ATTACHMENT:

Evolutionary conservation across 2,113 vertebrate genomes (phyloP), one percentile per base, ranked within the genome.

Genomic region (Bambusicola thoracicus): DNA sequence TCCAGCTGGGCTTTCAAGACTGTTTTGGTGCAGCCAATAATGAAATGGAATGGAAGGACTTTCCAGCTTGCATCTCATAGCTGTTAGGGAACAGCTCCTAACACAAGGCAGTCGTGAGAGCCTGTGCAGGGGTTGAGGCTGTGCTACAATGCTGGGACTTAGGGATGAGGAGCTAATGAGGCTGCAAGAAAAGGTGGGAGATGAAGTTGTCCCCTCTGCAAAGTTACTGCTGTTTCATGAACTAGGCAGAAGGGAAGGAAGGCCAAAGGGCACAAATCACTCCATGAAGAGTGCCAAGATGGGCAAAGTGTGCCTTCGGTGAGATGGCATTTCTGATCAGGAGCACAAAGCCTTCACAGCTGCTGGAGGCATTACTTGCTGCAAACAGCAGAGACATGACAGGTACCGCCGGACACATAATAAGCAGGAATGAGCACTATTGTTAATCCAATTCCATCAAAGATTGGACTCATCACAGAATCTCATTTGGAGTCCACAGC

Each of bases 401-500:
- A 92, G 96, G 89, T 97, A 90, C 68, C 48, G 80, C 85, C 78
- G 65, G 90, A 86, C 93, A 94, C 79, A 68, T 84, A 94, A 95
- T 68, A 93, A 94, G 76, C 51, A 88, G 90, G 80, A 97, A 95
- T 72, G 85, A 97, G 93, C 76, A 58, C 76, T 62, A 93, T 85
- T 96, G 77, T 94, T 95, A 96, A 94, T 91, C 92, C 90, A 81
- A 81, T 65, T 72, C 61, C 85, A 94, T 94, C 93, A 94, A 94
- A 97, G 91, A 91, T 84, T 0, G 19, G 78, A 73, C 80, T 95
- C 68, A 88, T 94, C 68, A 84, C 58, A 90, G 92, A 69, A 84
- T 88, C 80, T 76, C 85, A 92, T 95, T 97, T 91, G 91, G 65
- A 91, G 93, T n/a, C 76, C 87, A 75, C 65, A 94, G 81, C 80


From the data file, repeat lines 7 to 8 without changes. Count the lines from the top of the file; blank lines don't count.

- T 72, G 85, A 97, G 93, C 76, A 58, C 76, T 62, A 93, T 85
- T 96, G 77, T 94, T 95, A 96, A 94, T 91, C 92, C 90, A 81